Tuesday, August 26, 2014

Cusco - Capital City

Our one-hour Star Peru Flight from Lima to Cusco, (it was back of the airbus for us!) landed us in the capital city mid-morning where we were met by Javier from Moroni Tours. (Elder Nash, serving in the First Quorum of the Seventy of the LDS Church, had recommended him to us on a visit to Seoul.)  Javier took us to our hotel and there we discussed our plans for the week.  Although we didn't care much for the hotel he had arranged for us, we were grateful for the way he suggested changes to our itinerary and provided drivers and added tours that made our visit to the sacred valley much more enjoyable than we would have experienced on our own.


The following photos are shots from around Cusco and show what a beautiful city it is.  There is no question that the tourist dollar has gone a long way to help the economy in this part of Peru! This sacred city was the capital on the Inca empire and continues to be historical capital of Peru.  Javier said that there are several stakes of the LDS church in Cusco, which is a city of about 500,000.  We were first ushered into the city by the statue of Atahualpa, (1497 - 1533), the last sovereign emperor of the Inca Empire. The golden statue of in the Plaza de Armas represents Pachacutec, Inca ruler from 1438-1471.

 

Stopping for lunch in the central plaza, we came upon a nice little Italian restaurant where we enjoyed non-traditional fare as we observed people strolling around the square.  There were often street performances going on which helped us appreciate Peruvian music and dance.  On our last day in Cusco, Michael purchased a couple of CD's from a very talented musician performing at the restaurant we were enjoying.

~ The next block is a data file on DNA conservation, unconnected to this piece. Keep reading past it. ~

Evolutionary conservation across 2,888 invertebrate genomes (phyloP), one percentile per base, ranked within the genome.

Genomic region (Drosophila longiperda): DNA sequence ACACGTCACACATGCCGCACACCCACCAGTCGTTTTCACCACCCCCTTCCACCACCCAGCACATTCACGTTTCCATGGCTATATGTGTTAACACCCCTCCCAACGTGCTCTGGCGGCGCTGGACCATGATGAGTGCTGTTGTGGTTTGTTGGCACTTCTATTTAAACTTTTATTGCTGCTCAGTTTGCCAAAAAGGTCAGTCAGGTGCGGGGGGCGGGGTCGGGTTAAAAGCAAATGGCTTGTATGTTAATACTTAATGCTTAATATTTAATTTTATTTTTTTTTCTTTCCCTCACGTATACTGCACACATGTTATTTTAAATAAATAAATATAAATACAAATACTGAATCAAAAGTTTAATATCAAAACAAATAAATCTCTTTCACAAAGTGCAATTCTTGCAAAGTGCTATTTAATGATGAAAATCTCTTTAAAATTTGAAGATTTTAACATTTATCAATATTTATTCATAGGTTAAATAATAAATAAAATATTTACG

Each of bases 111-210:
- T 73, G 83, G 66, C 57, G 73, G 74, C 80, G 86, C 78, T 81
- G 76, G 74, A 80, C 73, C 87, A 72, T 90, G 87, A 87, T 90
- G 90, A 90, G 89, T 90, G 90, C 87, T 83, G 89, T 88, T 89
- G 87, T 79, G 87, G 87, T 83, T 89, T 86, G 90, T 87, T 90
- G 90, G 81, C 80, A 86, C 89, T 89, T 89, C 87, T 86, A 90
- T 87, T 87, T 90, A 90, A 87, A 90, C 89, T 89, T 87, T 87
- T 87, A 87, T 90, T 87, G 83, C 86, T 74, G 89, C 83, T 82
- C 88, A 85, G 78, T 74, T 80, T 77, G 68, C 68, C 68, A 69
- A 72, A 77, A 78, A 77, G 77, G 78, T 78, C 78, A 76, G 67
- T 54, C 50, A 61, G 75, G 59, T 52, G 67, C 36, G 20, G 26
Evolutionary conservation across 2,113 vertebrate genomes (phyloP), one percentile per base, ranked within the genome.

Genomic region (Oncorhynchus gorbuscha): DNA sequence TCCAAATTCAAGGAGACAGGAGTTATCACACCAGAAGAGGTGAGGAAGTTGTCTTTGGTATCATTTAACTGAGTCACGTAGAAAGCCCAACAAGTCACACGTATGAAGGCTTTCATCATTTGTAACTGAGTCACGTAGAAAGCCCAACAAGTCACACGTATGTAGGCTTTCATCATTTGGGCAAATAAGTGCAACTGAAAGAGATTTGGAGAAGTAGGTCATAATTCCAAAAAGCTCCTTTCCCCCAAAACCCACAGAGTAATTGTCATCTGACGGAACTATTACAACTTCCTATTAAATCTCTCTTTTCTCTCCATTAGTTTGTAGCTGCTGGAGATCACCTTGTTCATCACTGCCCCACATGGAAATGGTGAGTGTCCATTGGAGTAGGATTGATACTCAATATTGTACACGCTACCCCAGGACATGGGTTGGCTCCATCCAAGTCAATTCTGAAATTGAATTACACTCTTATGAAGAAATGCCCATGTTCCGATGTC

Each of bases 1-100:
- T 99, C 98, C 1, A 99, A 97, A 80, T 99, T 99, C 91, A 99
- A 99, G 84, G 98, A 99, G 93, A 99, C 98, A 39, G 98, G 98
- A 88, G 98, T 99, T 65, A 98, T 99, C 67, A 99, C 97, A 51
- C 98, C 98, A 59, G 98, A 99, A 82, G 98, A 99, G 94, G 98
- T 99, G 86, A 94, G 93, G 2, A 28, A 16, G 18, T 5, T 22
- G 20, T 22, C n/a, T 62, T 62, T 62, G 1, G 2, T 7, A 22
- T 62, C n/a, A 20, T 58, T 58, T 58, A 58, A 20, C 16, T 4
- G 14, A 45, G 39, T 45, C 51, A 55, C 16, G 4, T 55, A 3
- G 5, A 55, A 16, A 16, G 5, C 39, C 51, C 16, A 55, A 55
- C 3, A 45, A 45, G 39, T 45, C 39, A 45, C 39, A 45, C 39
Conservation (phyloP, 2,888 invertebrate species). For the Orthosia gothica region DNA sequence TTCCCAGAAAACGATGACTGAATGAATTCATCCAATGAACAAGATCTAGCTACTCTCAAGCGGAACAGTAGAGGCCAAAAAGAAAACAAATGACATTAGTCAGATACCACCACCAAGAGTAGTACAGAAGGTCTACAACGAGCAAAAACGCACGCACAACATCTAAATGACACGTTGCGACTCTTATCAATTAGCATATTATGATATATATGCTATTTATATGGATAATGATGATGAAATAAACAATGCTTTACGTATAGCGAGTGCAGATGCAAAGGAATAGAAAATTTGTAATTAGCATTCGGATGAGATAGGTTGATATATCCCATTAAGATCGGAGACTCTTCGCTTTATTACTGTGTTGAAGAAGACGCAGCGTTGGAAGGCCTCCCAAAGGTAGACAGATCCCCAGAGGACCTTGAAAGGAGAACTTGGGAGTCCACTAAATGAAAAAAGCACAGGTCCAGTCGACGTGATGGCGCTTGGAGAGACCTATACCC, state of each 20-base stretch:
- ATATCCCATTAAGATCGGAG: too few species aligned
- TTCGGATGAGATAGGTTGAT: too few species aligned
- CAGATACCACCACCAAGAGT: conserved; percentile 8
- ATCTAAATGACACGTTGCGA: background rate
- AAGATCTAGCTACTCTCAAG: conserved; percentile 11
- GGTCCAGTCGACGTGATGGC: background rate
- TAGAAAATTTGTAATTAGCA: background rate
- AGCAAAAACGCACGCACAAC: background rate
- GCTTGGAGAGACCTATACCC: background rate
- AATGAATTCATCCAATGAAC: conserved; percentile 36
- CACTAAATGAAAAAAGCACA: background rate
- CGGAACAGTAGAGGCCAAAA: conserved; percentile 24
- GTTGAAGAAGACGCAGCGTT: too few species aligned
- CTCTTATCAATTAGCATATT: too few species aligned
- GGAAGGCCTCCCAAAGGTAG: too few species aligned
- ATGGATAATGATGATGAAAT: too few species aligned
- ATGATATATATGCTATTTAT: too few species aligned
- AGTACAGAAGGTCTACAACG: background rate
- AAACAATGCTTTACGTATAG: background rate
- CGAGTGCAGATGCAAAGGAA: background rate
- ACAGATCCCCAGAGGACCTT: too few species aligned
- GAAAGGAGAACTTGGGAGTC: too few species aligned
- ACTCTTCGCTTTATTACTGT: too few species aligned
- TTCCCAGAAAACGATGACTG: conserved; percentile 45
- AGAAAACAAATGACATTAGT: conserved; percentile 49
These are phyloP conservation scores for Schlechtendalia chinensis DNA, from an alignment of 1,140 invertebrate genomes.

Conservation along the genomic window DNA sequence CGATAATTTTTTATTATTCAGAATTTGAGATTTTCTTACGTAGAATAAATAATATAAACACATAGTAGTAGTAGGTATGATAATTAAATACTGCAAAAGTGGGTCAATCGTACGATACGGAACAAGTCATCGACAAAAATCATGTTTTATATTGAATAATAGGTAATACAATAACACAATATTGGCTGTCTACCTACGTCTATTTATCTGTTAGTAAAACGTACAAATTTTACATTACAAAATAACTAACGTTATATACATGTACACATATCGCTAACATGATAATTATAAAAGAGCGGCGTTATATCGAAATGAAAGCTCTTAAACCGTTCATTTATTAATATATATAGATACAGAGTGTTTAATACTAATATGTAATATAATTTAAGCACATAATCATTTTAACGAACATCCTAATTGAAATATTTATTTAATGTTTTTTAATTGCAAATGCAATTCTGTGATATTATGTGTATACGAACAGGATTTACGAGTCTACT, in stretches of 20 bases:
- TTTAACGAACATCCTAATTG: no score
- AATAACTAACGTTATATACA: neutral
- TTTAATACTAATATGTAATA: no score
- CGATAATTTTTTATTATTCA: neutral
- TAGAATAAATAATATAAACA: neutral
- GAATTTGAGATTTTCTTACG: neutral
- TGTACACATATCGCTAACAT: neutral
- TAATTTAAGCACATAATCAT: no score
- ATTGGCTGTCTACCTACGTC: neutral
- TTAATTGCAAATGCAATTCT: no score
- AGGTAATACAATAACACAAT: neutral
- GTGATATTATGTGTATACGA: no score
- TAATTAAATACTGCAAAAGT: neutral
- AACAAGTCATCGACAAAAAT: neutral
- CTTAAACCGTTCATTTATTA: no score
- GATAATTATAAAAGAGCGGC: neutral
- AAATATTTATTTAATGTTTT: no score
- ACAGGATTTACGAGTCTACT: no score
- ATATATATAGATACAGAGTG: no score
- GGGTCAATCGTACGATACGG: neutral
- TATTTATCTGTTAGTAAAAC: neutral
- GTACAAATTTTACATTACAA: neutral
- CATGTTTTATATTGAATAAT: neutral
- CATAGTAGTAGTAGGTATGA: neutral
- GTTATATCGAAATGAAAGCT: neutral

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We took only one tour in the city to see the Inca Sun-Temple, Qorikancha and it's associated museum.  This was the most important temple in the Inca Empire, and was built to honor, Inti, the sun God. It's walls and floors were once covered with sheets of solid gold and gold statues adorned the courtyard.  The Spanish conquerors demolished the temple, ransacking all the gold, and built the Church of Santo Domingo upon it's sturdy foundation.

The Inca were master stone workers!  This was well depicted at Qorikancha and is seen extensively throughout the valley.  It is amazing to see how precisely they were able to carve granite stones with notches and holes in such a manner that the huge rocks would lock together like puzzle pieces by fitting them tightly together.  In some instances, they would use gold rods or large "staples" to fasten adjoining stones together.  Like Lego blocks, there was no mortar used between stones to fill gaps.  In addition to the carving of these stones, their engineering feats included developing methods of transporting the enormous blocks from quarries which were often 100's of miles away.  Their skills are truly one of the most intriguing wonders of  ancient architecture!  One such example of their workmanship is found on the narrow street of Hatunrumiyoc, near Plaza de Armas.  Within the original Inca stone walls is found a large 12-sided stone which fits snugly within it's surrounding blocks.


A few of the relics found in the museum were quite interesting, such as the wooden locking mechanism, the elongated skulls, and the skulls with surgical holes in them - evidence of advanced medical skills.  It was customary for the Incas to bury their dead in a seated fetal position - sometimes within a large pot.









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